I’d finally crested the snowcapped mountain and had my newsletter “journey” ready to send. The trek came to another halt when I learned it’s not possible to use a newsletter provider to ask email contacts if they’d like to subscribe. I thought I could send a professional-looking request to subscribe, but there’s no way to do it without importing your contacts’ email addresses. Importing their addresses is already “subscribing them” (without their consent to receive mailings), which is illegal. I regrouped by connecting with family and friends through regular email. I let them know about my newsletter and that it would be sent out quarterly (a frequency I could handle), and provided the direct Mailchimp link to subscribe.
Next, I tried to announce it on Facebook using a Canva graphic containing an embedded Canva Mailchimp link. Apparently, these don’t work unless they’re posted on a business page. I had no extra bandwidth for figuring out if I should start a Facebook Author (business) page, so I tabled that decision for another time. Instead, I uploaded my Canva photo and added the Mailchimp link in the comments. Success!
Finally, I hosted a Twitter giveaway to let other writers know about my new newsletter. I gave away a free picture book critique or query letter critique of any kidlit category for subscribing to my newsletter, tagging three writer friends, and retweeting. A surprising number of people didn’t follow all three steps, but engagement was fair-to-good, so I considered it time well spent.
Here are five tips to make your newsletter journey less like a blizzard and more like a breeze!
Author Newsletter Tips
- Learn Canva or another graphic design program little by little and use it in your social media posts. It’ll be one less thing to worry about when newsletter time comes.
- If you don’t already have a website, get crack-a-lacking! If you have one, keep it maintained or add the extra features you’ve been thinking about now.
- As soon as you get a book deal, grab an ice pick and begin chipping away at your author newsletter to-do list. (In the meantime, build relationships on social media.)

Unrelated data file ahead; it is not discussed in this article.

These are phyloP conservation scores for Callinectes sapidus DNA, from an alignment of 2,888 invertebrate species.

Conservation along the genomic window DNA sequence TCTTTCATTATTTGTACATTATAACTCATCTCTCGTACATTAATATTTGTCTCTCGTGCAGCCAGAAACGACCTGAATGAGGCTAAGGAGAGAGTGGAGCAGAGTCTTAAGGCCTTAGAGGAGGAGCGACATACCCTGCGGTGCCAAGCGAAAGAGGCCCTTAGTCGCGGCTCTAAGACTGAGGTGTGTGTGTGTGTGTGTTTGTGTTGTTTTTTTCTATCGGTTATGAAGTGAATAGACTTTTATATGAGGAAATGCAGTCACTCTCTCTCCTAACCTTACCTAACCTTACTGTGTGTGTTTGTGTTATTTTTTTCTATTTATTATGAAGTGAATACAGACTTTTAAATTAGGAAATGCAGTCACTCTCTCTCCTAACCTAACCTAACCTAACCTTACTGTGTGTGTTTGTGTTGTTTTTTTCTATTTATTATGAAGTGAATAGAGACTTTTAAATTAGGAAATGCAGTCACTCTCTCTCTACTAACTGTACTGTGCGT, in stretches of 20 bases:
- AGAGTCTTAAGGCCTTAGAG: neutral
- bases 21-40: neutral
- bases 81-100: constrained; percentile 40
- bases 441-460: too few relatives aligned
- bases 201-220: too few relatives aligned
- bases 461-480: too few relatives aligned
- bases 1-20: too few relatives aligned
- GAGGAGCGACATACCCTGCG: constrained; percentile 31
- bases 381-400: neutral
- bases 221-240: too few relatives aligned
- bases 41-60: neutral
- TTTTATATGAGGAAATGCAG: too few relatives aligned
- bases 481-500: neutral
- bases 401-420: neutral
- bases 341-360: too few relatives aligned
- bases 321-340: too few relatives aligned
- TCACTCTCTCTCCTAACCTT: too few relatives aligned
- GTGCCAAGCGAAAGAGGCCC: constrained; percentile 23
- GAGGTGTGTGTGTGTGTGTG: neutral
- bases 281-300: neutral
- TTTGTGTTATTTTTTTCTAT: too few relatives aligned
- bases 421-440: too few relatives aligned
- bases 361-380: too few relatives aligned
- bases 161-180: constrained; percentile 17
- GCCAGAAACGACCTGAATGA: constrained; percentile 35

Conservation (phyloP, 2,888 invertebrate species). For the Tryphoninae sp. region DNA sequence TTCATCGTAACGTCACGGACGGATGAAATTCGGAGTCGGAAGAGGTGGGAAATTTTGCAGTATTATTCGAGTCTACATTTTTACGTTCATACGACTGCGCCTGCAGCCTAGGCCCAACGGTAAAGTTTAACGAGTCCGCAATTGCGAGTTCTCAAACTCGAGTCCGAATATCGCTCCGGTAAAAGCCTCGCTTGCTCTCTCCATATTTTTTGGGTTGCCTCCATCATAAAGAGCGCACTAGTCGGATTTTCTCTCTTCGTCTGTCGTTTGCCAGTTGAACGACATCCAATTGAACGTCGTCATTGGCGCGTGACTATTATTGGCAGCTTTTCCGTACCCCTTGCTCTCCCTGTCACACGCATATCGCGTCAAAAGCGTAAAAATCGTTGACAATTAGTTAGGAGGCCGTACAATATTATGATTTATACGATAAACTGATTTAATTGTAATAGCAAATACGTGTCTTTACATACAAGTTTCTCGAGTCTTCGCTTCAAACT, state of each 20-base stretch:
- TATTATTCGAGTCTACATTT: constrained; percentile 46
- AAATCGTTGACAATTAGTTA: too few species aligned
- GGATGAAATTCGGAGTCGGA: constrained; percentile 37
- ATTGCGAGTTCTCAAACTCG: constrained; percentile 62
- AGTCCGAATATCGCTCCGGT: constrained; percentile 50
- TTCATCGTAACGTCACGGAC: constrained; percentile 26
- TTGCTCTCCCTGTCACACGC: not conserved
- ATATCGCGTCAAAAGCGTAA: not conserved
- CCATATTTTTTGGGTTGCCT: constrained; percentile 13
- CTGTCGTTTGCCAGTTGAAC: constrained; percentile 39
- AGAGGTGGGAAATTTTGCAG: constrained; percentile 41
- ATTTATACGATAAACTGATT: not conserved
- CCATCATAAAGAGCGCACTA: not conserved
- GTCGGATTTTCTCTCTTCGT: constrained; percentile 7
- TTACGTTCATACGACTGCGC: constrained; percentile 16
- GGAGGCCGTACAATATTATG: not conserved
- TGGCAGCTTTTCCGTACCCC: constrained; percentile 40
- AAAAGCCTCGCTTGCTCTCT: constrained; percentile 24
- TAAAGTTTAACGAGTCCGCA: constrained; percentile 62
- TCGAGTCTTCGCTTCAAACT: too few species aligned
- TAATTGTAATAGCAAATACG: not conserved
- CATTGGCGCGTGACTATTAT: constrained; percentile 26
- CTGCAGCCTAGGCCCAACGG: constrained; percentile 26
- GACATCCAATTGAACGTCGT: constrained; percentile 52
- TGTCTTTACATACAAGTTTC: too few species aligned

- Also, when you get that book deal, think about school visits. Take a webinar or class if you’re not in the education field. Brainstorm what kinds of programs you might offer.
- Consider if a Facebook (business) Author Page is right for you. This in-depth decision could be its own blog post! Check out these posts for more information: https://www.janefriedman.com/facebook-profile-use/ and https://www.standoutbooks.com/facebook-authors-pages-vs-profiles/
Like any enormous project, your author newsletter will be less painful if you tackle it slowly—one snowflake at a time.
Jen is giving away a free 45-minute Zoom conversation on a topic of your choice, such as a picture book, middle grade, or poetry cold read critique; brainstorming or critiquing your newsletter; helping with your query letter, etc. Jen will choose a winner from all the new subscribers to her author newsletter over the next seven days. She’ll email the winner directly.
Jennifer Raudenbush lives in Schuylkill Haven, Pennsylvania with her husband, teenage son, and West Highland white terrier. Jen’s lyrical debut picture book, IN THE PALM OF MY HAND, is scheduled to publish March 14, 2023 from Running Press Kids (Hachette). She also writes middle grade and poetry and is agented by Natascha Morris at the Tobias Literary Agency. Connect with her on Twitter (@jenraudenbush) and Instagram (@jenraudenbush1).